But like any sportsman, I’m pretty stubborn, and I feel I’m applying myself the best I can. We’ve just had a rotten time of it, and we’ll bounce back from it. So I guess I worry for my teammates and my team personnel more than I do about my own confidence.
Q. You were talking earlier about the differences in the cars between what you were driving in Australia and what you were driving now. How about the racing strategy when it comes to road racing? Are there things because of your extensive experience on road courses that maybe you got one up on some of the other guys? Or are there things that maybe you learned from them that you wouldn’t have known otherwise?
MARCOS AMBROSE: Yeah, I’m fortunate that I really know what I need on a road course. I know where I need to affect performance, and where I need to worry about so much, and what areas of the race car I really need to focus on.
From the first lap of practice I’m ready for that and I really know what I need. I don’t need to warm up to a road course. I don’t need to dial myself into the track. I don’t need to work on my brake markers. All of that is pretty much engrained in my brain.
So we can get straight to work on practice day and work on getting the cars better, and work on getting our sequencing for the race better. And that is a huge factor in road racing. You’ve got to really get in front of the car in the race weekend so you can make good adjustments for the race start.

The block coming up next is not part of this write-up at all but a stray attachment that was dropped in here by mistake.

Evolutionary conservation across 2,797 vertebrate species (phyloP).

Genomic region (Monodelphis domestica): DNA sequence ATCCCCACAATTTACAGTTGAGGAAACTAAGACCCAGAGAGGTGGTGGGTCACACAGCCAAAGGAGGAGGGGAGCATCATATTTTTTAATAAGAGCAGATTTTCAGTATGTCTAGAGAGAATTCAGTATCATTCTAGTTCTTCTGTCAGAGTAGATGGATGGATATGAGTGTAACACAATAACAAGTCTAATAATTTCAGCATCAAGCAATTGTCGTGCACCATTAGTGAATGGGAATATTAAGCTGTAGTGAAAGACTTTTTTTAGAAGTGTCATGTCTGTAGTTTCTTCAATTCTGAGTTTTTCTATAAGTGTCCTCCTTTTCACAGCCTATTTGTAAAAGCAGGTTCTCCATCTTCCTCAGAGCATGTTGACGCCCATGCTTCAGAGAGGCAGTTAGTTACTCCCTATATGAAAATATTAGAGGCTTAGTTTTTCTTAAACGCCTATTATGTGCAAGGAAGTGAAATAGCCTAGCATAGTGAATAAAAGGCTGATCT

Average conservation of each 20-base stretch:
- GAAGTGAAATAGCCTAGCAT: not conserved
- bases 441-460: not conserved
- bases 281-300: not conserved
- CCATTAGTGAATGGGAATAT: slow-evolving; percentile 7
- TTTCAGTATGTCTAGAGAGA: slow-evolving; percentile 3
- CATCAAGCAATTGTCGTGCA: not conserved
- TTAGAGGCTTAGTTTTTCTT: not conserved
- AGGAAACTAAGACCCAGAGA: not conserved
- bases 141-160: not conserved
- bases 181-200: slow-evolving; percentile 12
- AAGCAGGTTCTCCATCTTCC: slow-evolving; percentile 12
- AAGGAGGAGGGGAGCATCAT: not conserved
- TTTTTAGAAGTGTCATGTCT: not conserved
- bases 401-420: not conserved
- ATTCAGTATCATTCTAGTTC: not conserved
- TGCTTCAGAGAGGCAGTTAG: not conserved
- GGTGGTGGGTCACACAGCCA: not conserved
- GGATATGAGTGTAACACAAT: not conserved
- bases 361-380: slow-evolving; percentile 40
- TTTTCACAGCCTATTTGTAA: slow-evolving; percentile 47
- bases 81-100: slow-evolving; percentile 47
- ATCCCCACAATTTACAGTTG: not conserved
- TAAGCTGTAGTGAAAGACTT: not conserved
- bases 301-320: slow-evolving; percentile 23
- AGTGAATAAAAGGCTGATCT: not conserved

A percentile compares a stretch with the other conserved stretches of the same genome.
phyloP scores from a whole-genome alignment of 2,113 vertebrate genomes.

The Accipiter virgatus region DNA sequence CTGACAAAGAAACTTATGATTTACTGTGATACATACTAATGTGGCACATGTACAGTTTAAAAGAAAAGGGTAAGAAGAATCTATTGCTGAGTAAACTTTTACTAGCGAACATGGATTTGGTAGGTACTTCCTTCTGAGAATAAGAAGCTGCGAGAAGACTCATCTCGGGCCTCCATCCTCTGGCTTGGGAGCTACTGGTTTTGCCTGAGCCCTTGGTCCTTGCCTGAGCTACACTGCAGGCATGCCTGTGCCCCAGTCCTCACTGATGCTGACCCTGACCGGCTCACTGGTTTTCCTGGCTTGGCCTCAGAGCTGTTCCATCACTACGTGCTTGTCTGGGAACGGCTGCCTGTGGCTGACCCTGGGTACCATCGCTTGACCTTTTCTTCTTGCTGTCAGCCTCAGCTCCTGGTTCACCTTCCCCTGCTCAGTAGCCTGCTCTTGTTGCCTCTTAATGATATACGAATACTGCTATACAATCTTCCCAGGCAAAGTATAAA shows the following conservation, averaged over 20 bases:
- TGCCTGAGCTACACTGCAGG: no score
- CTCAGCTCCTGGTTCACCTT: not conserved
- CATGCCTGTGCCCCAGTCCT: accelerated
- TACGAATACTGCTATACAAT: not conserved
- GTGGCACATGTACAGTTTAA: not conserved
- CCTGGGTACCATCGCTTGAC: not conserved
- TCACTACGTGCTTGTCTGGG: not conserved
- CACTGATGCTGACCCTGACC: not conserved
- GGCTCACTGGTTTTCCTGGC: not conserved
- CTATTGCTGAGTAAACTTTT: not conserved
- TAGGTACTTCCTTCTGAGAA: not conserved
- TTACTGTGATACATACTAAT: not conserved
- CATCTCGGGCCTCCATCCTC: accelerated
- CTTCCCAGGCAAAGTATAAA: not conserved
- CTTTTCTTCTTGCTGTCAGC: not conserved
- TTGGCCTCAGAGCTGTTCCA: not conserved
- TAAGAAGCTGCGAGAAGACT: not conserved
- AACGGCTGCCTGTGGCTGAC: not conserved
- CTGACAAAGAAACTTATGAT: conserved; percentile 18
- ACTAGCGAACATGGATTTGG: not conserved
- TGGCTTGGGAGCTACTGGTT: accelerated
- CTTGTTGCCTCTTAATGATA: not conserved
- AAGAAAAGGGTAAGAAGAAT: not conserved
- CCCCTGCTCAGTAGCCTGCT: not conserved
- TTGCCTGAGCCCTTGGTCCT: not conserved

It’s a long race Sonoma. You wear your brakes out. The car wears out, tire wear is crucial. So there are a lot of things we’re working on, and I feel like I have a competitive advantage against many drivers in the field, not all of them.
I think the hardest road race I’ve ever come across has been in NASCAR. I mean Tony Stewart did not miss a beat in Watkins Glen last year. I tried to chase him down with 15 laps to go, he never made a mistake. Kasey Kahne was the fastest car, no doubt, at Infineon last year. And these guys are as good as they get. They’re very talented drivers, they’re great teams and hard to beat.
Q. Typically the strategy at Infineon has been basically you back up your pit stops to the end of the race. We see a lot of cars coming in earlier in the race when you think they wouldn’t need to pit, but that’s planning for the end of the race. Now that we have three chances at a green/white checker finish and fuel mileage can really come into play, have you and Frank talked about what your strategy is going to be on Sunday?
MARCOS AMBROSE: No, we haven’t really talked about it. We’ve just got to try to run at the front all day and pit when we need to for our fuel mileage. Each team has different fuel mileage numbers that they get, depending on who is driving the car or what kind of carburetor configuration they’ve got and what kind of RPM they’ll be using on the racetrack.